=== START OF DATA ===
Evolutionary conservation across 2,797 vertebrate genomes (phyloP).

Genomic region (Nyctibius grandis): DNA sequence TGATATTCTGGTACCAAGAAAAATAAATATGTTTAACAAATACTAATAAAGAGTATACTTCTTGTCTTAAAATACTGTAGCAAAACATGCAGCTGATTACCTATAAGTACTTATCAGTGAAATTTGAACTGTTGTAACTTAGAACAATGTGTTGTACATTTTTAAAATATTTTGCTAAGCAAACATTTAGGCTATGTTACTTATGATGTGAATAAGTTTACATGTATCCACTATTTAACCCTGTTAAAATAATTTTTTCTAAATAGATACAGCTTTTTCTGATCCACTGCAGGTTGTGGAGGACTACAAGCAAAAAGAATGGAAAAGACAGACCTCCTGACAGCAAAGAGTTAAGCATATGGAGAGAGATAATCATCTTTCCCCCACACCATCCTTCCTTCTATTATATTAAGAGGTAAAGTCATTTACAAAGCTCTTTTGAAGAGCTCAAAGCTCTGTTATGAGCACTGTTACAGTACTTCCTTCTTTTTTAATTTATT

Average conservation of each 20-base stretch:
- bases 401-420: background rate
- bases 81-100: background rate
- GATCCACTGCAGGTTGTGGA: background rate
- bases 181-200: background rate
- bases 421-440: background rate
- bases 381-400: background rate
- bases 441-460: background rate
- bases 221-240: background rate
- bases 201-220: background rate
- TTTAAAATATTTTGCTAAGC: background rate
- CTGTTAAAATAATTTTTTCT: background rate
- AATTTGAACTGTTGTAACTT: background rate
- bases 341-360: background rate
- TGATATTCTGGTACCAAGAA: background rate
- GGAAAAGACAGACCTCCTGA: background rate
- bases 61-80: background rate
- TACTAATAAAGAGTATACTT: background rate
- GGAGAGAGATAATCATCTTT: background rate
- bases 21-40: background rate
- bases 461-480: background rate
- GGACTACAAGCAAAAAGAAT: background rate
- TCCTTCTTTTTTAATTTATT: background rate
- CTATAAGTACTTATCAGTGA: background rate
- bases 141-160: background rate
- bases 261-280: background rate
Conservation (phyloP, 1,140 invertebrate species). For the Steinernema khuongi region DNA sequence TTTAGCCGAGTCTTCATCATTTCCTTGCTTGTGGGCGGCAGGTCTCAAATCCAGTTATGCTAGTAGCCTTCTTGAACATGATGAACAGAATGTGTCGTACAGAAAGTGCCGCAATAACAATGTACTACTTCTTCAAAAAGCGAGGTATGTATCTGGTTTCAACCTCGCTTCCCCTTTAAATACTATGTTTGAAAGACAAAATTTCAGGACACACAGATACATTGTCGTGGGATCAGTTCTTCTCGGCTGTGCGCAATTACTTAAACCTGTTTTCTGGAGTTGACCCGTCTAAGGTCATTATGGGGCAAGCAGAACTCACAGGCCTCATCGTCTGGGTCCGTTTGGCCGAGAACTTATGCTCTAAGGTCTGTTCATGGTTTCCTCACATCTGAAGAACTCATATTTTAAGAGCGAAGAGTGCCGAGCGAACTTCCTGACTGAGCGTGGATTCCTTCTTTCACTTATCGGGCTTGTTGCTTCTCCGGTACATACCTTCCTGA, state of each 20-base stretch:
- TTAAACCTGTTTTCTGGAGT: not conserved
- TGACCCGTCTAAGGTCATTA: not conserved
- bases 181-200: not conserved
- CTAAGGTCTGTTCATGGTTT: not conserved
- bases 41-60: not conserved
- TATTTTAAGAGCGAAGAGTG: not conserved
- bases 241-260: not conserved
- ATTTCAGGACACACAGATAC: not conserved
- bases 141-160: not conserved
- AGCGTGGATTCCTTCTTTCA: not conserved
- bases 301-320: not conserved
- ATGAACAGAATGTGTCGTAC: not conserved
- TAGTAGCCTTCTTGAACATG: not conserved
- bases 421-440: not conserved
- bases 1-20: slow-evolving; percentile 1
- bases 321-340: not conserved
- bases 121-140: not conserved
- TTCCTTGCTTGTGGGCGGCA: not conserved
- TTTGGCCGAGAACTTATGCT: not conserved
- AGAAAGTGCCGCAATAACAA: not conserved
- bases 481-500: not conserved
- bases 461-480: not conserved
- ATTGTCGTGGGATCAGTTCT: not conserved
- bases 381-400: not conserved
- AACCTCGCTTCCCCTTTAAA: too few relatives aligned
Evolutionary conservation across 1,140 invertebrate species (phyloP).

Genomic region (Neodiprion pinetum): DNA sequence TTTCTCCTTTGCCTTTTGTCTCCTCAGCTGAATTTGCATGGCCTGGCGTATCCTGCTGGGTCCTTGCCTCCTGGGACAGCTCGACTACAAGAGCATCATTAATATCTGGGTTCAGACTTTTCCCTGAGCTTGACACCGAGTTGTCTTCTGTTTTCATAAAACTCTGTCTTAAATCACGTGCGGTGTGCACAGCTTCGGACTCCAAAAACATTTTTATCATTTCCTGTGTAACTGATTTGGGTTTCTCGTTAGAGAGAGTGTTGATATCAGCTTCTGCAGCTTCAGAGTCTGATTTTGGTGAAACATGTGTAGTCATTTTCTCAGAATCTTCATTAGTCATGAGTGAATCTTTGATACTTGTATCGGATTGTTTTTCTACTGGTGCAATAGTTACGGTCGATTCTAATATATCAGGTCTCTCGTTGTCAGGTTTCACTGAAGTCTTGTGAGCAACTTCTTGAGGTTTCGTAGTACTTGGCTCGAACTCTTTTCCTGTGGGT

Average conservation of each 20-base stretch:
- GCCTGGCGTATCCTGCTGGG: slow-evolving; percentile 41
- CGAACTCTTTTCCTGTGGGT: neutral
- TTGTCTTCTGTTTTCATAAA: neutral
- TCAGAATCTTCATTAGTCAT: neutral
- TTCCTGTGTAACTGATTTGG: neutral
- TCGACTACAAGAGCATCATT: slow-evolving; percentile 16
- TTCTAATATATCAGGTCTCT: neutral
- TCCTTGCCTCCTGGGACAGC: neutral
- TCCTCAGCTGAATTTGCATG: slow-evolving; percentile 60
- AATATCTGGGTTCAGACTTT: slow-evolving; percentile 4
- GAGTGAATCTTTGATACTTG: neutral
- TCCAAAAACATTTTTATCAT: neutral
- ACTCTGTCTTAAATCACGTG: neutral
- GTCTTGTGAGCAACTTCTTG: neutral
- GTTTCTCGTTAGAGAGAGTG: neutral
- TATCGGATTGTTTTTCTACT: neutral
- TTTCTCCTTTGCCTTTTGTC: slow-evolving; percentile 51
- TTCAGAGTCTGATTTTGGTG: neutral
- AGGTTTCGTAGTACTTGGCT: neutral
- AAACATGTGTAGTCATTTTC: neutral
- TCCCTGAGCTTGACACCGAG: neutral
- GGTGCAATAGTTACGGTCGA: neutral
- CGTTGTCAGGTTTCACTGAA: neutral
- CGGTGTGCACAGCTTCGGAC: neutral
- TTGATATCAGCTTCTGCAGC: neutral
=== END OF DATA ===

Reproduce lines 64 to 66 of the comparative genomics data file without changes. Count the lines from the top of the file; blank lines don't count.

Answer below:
- TTCTAATATATCAGGTCTCT: neutral
- TCCTTGCCTCCTGGGACAGC: neutral
- TCCTCAGCTGAATTTGCATG: slow-evolving; percentile 60